Cabras as a young man from Villasor who
spent time with the 441st.
name is Luigi Cabras. I was born on 25 October
1927 in Villasor (CA).
speak of some facts regarding the period in which the
Military Airport of Decimo was occupied by the U.S.A.A.F.
having come from North Africa starting November 1943
and staying until September 1944. I want to specify
that the airport was completely prepared around 1937-38
on the Villasor’s territory. The airport was given the
name Decimomannu because that town is in a strategic
point. At that time, Decimomannu was a branch
point of the railroad from Cagliari to Sassari and the
railroad from Olbia toward Iglesias on the south west
of Sardinia where at that time it was said there
may be an Allied Landing.
is the town immediately north of the military airport.
Indeed, all of the encampments of the 320th and 319th
Groups were settled with the pyramidal tents among the
olive trees in the territory of Villasor.
like many other young boys, were authorized to enter
and to stay in the 441st B.S. to work. My work
in the camp was to clean up the camp beds and tidy the
area inside and out of the tents. My work was
also to keep watch on the tents when the American soldiers
were away so that strangers did not come near the tent
with any ideas to enter and steal something.
441st Bomb Squadron
the tent where I performed the work which I mentioned,
among others, there was an Italian-American, Joe Formichelli,
an elementary school teacher and Photographer. Because
of a delay in returning from a weekend in Tunisia, he
had been punished by being excluded on a bombing mission
as a photographer on board of the Marauder B-26. So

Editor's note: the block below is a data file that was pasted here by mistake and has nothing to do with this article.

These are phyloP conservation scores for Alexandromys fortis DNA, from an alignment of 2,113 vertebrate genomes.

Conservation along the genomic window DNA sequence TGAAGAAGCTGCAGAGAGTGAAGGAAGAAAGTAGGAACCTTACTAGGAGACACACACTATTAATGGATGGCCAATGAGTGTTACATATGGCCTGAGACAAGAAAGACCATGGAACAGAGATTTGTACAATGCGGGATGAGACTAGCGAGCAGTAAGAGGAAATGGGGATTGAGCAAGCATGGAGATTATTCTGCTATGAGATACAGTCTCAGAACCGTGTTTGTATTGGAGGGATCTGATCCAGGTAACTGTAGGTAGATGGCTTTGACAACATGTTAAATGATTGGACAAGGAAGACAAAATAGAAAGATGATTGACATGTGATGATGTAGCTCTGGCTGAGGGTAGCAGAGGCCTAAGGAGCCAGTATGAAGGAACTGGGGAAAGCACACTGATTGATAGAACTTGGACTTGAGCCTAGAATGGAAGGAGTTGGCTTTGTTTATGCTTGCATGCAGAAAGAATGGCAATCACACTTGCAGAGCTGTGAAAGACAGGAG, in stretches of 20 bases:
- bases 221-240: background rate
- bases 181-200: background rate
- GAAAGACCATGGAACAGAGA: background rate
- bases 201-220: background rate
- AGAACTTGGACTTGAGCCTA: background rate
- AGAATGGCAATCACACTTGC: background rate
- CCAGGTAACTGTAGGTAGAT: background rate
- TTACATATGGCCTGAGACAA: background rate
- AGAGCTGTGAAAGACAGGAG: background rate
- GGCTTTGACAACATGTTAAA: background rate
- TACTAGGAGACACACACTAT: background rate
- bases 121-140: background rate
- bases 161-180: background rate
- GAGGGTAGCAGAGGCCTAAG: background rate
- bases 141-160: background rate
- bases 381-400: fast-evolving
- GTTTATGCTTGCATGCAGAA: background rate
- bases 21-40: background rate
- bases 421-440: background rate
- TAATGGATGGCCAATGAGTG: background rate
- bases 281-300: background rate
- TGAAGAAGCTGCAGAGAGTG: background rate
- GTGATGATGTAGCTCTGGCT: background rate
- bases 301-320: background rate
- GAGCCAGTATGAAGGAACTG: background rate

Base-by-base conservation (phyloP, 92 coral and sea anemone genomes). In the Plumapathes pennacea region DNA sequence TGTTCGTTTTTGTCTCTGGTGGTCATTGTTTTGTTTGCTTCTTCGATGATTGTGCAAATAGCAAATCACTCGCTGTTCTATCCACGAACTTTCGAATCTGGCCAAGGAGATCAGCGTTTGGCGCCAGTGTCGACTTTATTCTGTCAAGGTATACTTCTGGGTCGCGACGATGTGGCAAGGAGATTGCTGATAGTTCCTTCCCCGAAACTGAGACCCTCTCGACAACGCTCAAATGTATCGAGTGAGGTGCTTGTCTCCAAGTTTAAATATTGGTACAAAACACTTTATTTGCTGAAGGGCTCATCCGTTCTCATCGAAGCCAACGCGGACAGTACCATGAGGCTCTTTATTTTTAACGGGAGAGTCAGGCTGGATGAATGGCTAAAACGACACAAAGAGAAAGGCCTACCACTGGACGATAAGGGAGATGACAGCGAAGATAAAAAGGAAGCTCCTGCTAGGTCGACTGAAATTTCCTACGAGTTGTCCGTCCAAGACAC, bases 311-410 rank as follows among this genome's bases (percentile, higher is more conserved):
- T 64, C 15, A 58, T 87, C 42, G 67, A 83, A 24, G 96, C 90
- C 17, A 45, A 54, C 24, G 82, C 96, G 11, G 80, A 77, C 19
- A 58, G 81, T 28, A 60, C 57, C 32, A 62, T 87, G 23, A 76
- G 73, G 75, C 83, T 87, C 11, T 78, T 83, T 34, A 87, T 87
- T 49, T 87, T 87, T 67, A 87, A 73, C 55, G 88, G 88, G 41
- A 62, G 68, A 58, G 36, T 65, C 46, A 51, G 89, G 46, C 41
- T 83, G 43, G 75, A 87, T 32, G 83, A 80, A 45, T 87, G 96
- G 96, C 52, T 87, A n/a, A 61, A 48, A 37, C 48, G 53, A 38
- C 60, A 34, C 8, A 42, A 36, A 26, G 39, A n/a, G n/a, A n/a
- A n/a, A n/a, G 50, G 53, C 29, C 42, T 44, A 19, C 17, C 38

Joe stayed at home in the tent to do photography work
and to develop the rolls of film which contained the
images of the targets struck by others. So Formichelli
asked me to help him to excavate an area at the side
of the tent in order to create a “dark room”. In
the dark room, I often helped Joe in this work. Many
times I had seen photos taken during the bombardments
performed by the B-26 Marauders. I remember
one time when Joe told me, “See Louis, these are our
Marauders that fly upon Orvieto. The light on
the ground are the explosions of bombs.”
No. 22, our tent
it is important to tell what happened in the summer
of 1944 near our 441st B.S. We were all in our
tents, when we were shaken by an enormous crash of a
big explosion, followed immediately by many others.
Without lost time, we ran out with helmets
on our heads to take shelter in the ditch made for the
purpose of safety near the tent. Someone shouted
“These are German fly bombs!” Meanwhile, the explosions
continued and we felt falling chips around us among
the olive trees and the tent, but nobody was wounded.
In the end, the very strong explosions tapered
off. After a little waiting, we found that it
was exploded piles of American bombs that were among
the olive trees. The grass there was tall and very dry
and must have burned causing the deflagration of
the bombs. It was felt perhaps the bombs auto-combusted
due to the extreme heat. This occurred not far
from the 441st BS.
Antony Kramer, 441st
some time as an orderly, a bed opened up in the tent
and it was assigned to me. Consequently, I spent day
and night in the 441st B.S. This gave me great pleasure
in that it allowed for the possibility to better learn
the English language. At that time, Formichelli’s gramophone
often played country music which I liked very much.
The country music was new to me and I found it to
be very agreeable music. Johnny Antony Kramer who was
a Texan from Houston and called a cowboy, often put
on records of country music. I particularly remember
the song “San Anton Rose”. I can still sing to the very
nice music of that song. (Continued)